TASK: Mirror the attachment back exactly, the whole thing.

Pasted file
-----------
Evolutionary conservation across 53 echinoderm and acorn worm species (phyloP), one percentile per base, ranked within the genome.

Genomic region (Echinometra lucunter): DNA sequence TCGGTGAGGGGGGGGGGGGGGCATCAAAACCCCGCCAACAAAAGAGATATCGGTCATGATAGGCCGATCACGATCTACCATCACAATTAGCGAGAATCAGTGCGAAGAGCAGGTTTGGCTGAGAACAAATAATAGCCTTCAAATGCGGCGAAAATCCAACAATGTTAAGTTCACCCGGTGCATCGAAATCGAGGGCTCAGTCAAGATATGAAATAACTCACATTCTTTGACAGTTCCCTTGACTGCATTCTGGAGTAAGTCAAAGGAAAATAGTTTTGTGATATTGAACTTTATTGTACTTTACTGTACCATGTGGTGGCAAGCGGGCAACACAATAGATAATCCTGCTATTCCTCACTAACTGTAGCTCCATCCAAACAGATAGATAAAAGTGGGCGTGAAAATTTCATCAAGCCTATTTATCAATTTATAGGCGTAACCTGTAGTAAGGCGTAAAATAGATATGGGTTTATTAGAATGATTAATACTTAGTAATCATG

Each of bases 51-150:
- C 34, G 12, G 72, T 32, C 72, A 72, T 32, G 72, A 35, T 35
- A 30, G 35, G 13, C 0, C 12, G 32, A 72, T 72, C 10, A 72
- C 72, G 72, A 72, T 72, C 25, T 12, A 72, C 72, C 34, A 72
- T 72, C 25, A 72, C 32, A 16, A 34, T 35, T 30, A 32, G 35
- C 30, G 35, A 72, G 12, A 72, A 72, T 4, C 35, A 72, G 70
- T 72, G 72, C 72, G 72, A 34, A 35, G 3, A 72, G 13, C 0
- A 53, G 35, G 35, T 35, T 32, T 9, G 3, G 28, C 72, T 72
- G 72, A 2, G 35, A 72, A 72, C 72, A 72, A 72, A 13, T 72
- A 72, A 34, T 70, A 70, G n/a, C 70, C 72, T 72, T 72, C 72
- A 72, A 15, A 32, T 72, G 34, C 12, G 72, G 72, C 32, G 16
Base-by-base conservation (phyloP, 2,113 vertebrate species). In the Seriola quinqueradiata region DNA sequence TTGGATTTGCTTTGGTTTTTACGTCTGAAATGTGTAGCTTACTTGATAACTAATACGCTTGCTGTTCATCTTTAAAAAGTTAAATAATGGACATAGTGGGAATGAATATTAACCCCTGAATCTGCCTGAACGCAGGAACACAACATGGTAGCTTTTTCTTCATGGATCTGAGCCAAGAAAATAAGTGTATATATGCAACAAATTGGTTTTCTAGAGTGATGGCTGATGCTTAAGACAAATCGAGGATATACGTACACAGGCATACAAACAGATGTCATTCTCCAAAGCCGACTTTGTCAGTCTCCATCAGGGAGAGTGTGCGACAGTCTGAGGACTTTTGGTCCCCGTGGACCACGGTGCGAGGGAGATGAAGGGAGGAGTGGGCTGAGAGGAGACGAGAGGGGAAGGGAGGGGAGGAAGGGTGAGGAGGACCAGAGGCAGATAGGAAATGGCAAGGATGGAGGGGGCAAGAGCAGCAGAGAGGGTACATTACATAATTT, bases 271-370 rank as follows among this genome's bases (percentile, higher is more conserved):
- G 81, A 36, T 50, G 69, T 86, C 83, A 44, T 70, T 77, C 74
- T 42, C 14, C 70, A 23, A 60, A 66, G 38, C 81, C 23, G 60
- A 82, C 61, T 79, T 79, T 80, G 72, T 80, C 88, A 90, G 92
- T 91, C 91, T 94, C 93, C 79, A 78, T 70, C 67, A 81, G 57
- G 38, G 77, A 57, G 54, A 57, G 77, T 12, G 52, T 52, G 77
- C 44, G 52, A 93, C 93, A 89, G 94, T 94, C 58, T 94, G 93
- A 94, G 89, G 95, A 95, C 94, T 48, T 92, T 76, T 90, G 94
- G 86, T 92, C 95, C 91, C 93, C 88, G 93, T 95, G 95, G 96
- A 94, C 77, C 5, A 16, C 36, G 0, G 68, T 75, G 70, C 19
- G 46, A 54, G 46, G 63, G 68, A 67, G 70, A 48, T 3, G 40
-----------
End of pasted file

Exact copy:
Evolutionary conservation across 53 echinoderm and acorn worm species (phyloP), one percentile per base, ranked within the genome.

Genomic region (Echinometra lucunter): DNA sequence TCGGTGAGGGGGGGGGGGGGGCATCAAAACCCCGCCAACAAAAGAGATATCGGTCATGATAGGCCGATCACGATCTACCATCACAATTAGCGAGAATCAGTGCGAAGAGCAGGTTTGGCTGAGAACAAATAATAGCCTTCAAATGCGGCGAAAATCCAACAATGTTAAGTTCACCCGGTGCATCGAAATCGAGGGCTCAGTCAAGATATGAAATAACTCACATTCTTTGACAGTTCCCTTGACTGCATTCTGGAGTAAGTCAAAGGAAAATAGTTTTGTGATATTGAACTTTATTGTACTTTACTGTACCATGTGGTGGCAAGCGGGCAACACAATAGATAATCCTGCTATTCCTCACTAACTGTAGCTCCATCCAAACAGATAGATAAAAGTGGGCGTGAAAATTTCATCAAGCCTATTTATCAATTTATAGGCGTAACCTGTAGTAAGGCGTAAAATAGATATGGGTTTATTAGAATGATTAATACTTAGTAATCATG

Each of bases 51-150:
- C 34, G 12, G 72, T 32, C 72, A 72, T 32, G 72, A 35, T 35
- A 30, G 35, G 13, C 0, C 12, G 32, A 72, T 72, C 10, A 72
- C 72, G 72, A 72, T 72, C 25, T 12, A 72, C 72, C 34, A 72
- T 72, C 25, A 72, C 32, A 16, A 34, T 35, T 30, A 32, G 35
- C 30, G 35, A 72, G 12, A 72, A 72, T 4, C 35, A 72, G 70
- T 72, G 72, C 72, G 72, A 34, A 35, G 3, A 72, G 13, C 0
- A 53, G 35, G 35, T 35, T 32, T 9, G 3, G 28, C 72, T 72
- G 72, A 2, G 35, A 72, A 72, C 72, A 72, A 72, A 13, T 72
- A 72, A 34, T 70, A 70, G n/a, C 70, C 72, T 72, T 72, C 72
- A 72, A 15, A 32, T 72, G 34, C 12, G 72, G 72, C 32, G 16
Base-by-base conservation (phyloP, 2,113 vertebrate species). In the Seriola quinqueradiata region DNA sequence TTGGATTTGCTTTGGTTTTTACGTCTGAAATGTGTAGCTTACTTGATAACTAATACGCTTGCTGTTCATCTTTAAAAAGTTAAATAATGGACATAGTGGGAATGAATATTAACCCCTGAATCTGCCTGAACGCAGGAACACAACATGGTAGCTTTTTCTTCATGGATCTGAGCCAAGAAAATAAGTGTATATATGCAACAAATTGGTTTTCTAGAGTGATGGCTGATGCTTAAGACAAATCGAGGATATACGTACACAGGCATACAAACAGATGTCATTCTCCAAAGCCGACTTTGTCAGTCTCCATCAGGGAGAGTGTGCGACAGTCTGAGGACTTTTGGTCCCCGTGGACCACGGTGCGAGGGAGATGAAGGGAGGAGTGGGCTGAGAGGAGACGAGAGGGGAAGGGAGGGGAGGAAGGGTGAGGAGGACCAGAGGCAGATAGGAAATGGCAAGGATGGAGGGGGCAAGAGCAGCAGAGAGGGTACATTACATAATTT, bases 271-370 rank as follows among this genome's bases (percentile, higher is more conserved):
- G 81, A 36, T 50, G 69, T 86, C 83, A 44, T 70, T 77, C 74
- T 42, C 14, C 70, A 23, A 60, A 66, G 38, C 81, C 23, G 60
- A 82, C 61, T 79, T 79, T 80, G 72, T 80, C 88, A 90, G 92
- T 91, C 91, T 94, C 93, C 79, A 78, T 70, C 67, A 81, G 57
- G 38, G 77, A 57, G 54, A 57, G 77, T 12, G 52, T 52, G 77
- C 44, G 52, A 93, C 93, A 89, G 94, T 94, C 58, T 94, G 93
- A 94, G 89, G 95, A 95, C 94, T 48, T 92, T 76, T 90, G 94
- G 86, T 92, C 95, C 91, C 93, C 88, G 93, T 95, G 95, G 96
- A 94, C 77, C 5, A 16, C 36, G 0, G 68, T 75, G 70, C 19
- G 46, A 54, G 46, G 63, G 68, A 67, G 70, A 48, T 3, G 40